New York

27 September 2018

Secretary-General's remarks at Third High-level meeting of the United Nations General Assembly on the Prevention and Control of Non-communicable Diseases [as prepared for delivery]

Delivered by the Deputy Secretary-General Amina J. Mohammed

I am pleased to represent the Secretary-General, who regrets he cannot attend today’s meeting.

He has asked me to deliver remarks on his behalf.

Madam President of the General Assembly, 
Ladies and Gentlemen,

Non-communicable diseases are responsible for some 70 per cent of deaths globally.

While this is not the first time NCDs have been discussed in these halls, this year’s high-level meeting takes place at a particularly critical juncture. 

With an increasingly globalized world, longer life expectancy, a rapidly changing climate and increasing levels of urbanization, we are witnessing shifts – demographic and otherwise – that see the burden of NCDs rising in all nations. 

NCDs – including mental health disorders –  have profound effects on societies, with ramifications that extend far beyond health. 

Every year, they are responsible for millions of premature deaths, killing too many people in the prime of their lives. 

The vast majority -- 85 per cent -- of these early deaths occur in developing countries. 

These diseases rob people of the ability to earn a living and fuel a cycle of poverty that continues to impoverish families and communities. 

The costs of NCDs are enormous -- not only to the people affected, but also to national budgets, health systems, and the global economy. 

Earlier this month, I announced my vision for climate change, ahead of my 2019 Climate Summit. 

We cannot begin to achieve the Sustainable Development Goals without addressing climate change. 

Nowhere is this more relevant than right here, in these discussions on NCDs.

As our air becomes more and more polluted, the risk of noncommunicable diseases rises. 

The World Health Organization warns us that air pollution causes a quarter of adult deaths from both heart disease and stroke, while it is responsible for some 30 per cent of deaths due to lung cancer.

The result is an alarming loss of 7 million lives prematurely each year to polluted air. 

We must urgently grapple with the effects of carbon emissions and climate change on health.

We must also increase our focus on mental health, which has been a neglected element of this agenda for far too long. 

One-in-four of us will experience a mental health episode at some point in our life. 

This year alone, 800,000 people will die from suicide. 

This is a global phenomenon, with the vast majority again occurring in developing countries. 

One-in-five of adolescents experience a mental health disorder in any given year.

Many will remain untreated until well into adulthood – if at all. 

Women, the poor and those in fragile settings are the most affected.

Alcohol and drug use also deserve greater attention.

More than 3 million people die every year from the harmful use of alcohol, and almost half a million because of drug abuse. 

These deaths are tragic, and they are avoidable. 

Other SDG goals and targets address ending all forms of malnutrition.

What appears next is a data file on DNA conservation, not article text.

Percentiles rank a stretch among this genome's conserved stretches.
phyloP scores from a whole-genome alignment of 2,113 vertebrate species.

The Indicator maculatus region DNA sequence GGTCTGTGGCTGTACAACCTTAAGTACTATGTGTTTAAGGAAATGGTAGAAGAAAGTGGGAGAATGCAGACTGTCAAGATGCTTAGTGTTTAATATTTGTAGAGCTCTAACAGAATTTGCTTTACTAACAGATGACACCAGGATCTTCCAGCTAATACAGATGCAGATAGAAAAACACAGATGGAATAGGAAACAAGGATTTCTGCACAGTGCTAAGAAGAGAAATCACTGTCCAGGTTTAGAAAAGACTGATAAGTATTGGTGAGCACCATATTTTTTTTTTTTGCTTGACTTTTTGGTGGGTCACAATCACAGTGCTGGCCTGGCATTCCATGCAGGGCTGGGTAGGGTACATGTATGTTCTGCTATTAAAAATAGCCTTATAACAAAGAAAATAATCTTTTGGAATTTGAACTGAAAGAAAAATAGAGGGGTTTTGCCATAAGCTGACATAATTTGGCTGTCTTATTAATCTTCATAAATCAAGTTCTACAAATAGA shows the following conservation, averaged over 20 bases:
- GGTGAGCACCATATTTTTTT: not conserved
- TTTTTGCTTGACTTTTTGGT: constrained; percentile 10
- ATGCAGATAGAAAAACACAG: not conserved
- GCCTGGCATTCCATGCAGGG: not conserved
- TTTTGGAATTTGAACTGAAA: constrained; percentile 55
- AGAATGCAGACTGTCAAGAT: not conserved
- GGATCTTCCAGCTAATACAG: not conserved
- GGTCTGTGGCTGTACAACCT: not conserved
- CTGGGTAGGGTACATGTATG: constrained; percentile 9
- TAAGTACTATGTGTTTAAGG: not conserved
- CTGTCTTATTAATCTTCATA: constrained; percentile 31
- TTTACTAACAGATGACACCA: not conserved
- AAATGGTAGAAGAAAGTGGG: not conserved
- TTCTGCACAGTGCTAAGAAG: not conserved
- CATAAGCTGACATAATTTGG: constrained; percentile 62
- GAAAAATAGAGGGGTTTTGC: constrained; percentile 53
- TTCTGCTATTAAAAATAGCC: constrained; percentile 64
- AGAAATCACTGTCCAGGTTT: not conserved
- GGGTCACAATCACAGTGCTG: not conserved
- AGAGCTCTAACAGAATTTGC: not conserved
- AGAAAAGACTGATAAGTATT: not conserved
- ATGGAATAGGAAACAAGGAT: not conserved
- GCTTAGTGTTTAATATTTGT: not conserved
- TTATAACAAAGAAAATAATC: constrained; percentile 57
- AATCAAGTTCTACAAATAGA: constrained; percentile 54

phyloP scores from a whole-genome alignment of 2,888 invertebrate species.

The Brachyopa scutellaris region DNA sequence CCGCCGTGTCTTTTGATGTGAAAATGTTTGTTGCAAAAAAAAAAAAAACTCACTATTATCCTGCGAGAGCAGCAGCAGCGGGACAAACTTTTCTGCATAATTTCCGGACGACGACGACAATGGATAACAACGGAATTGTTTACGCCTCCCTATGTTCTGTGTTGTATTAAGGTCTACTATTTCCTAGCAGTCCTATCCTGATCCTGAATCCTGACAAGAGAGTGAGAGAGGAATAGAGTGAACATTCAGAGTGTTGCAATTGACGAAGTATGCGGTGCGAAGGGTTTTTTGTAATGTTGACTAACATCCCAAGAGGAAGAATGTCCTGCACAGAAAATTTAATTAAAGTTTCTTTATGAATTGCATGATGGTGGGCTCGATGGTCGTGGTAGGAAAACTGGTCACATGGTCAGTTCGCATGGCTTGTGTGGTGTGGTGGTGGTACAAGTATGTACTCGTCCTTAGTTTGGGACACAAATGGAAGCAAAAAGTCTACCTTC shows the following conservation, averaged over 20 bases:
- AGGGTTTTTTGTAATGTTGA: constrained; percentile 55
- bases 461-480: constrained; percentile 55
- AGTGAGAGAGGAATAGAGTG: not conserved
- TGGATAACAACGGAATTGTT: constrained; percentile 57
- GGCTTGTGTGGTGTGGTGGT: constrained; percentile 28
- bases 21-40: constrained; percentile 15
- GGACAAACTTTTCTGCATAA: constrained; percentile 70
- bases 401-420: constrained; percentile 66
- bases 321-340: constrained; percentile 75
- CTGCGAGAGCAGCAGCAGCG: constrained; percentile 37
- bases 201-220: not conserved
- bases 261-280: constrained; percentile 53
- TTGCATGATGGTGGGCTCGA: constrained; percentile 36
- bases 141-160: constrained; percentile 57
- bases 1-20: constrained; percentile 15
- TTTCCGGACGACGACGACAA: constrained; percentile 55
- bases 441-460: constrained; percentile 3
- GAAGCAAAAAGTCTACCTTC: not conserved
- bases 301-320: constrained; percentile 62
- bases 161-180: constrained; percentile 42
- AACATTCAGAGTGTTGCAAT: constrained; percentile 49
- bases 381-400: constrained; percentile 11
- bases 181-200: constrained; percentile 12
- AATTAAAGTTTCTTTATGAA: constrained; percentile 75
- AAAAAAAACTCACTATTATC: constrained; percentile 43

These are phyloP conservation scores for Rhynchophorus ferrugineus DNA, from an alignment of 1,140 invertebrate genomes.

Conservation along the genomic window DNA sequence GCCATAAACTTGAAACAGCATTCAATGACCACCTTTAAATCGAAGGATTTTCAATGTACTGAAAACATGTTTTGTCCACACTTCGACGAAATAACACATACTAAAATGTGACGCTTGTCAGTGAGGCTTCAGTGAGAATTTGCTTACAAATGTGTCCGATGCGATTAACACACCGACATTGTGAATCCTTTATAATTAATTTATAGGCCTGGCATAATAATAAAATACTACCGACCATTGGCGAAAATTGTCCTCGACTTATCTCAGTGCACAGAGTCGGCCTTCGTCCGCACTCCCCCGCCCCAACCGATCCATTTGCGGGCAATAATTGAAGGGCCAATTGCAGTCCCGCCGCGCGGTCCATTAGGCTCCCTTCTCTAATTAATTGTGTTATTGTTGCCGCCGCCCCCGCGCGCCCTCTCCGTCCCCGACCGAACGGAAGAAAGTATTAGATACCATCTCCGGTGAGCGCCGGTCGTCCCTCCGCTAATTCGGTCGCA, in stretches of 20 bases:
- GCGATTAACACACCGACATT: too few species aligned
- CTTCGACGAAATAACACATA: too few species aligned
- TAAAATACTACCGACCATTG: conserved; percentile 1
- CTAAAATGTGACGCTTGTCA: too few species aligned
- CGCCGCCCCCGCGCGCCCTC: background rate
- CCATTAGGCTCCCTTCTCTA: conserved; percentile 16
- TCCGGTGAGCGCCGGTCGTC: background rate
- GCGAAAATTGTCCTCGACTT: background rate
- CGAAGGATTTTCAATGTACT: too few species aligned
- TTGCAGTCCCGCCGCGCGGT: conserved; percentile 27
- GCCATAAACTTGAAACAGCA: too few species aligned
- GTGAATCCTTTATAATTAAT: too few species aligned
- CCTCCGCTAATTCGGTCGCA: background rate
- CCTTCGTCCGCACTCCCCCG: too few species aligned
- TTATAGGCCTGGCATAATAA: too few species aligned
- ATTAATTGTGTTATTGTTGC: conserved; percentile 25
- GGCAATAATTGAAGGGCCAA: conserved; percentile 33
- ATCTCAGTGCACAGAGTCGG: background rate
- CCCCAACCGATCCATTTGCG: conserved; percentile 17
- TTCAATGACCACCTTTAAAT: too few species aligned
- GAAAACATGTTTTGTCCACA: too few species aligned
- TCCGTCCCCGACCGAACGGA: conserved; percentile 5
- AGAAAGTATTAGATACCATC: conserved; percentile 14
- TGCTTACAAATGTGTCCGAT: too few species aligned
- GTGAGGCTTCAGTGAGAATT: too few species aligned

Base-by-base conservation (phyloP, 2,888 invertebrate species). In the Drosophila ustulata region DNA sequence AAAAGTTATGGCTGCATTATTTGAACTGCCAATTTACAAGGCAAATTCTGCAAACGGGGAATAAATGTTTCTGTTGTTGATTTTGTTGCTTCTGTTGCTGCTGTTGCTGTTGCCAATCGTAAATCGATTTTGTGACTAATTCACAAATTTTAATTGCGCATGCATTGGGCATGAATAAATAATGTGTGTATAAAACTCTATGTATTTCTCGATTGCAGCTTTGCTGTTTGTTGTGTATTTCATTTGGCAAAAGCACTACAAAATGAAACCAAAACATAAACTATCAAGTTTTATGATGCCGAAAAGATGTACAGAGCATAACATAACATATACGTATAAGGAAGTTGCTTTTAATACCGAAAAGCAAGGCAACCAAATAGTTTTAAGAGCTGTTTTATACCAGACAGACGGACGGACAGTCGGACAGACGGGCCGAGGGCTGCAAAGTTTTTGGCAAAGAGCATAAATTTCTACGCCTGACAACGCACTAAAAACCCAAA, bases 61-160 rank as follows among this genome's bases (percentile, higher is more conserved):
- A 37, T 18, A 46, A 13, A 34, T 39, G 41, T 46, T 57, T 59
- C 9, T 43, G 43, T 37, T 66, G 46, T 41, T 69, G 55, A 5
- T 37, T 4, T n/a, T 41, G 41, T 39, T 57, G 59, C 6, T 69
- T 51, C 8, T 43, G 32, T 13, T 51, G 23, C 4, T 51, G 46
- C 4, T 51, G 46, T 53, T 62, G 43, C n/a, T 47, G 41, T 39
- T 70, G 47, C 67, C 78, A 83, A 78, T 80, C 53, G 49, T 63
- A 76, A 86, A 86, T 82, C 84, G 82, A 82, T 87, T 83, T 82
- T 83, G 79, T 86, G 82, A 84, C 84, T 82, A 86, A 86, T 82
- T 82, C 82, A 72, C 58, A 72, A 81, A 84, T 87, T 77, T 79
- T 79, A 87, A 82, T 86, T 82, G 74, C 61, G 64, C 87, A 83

The world is now facing a double burden of under- and over-nutrition. 

These often co-exist in the same country. 

Some 810 million people are undernourished. 

At the same time, overweight and obesity are skyrocketing, including in children. 

Ladies and Gentlemen,

With just more than 12 years left to achieve our targets and deliver on the promises of the SDGs, we must raise our ambition. 

Success will require bold political commitment, increased investment, innovation and policies and plans that ensure swift and effective implementation. 

Partnership will also be critical, finding common ground and shared values across stakeholders to overcome barriers that have, for too long, stood in the way of our progress. 

In many countries, we have seen the public and private sectors uniting to promote healthy behaviours, increase access to services and unlock additional domestic resources while preventing NCDs and strengthening broader systems. 

We must build on these models of cooperation. 

NCDs do not exist in a silo. 

They require a new way of thinking that promotes prevention, holistic primary health care and stronger systems capable of delivering universal health coverage. 

The many unique perspectives and practices that you bring to this room can and should be leveraged to drive us further on our road to universal health coverage. 

This must be part of a larger ecosystem that supports the full scope of physical and mental health and well-being.

It will require creative thinking and collaboration.

We need to work beyond the health sector to ensure clean air and more thoughtfully planned cities.

And we need to reimagine healthier, more sustainable food systems that strike a balance between growing hunger and increasing levels of obesity.

Ladies and Gentlemen,

NCDs are widespread. 

They have many dimensions, numerous causes, and countless undesirable consequences. 

But there are proven ways to prevent and manage them. 

I call on you, as leaders, to fulfil the commitments you have already made and to pledge now to integrate action on NCDs, mental health and nutrition into your broader efforts to achieve the SDGs. 

I urge you to seize the moment and ensure that NCDs are embedded in the greater health and development agenda, including strengthening health systems and moving towards universal health coverage. 

Our future, and our children’s future, depends on your action. 

I wish you a productive meeting.

Thank you.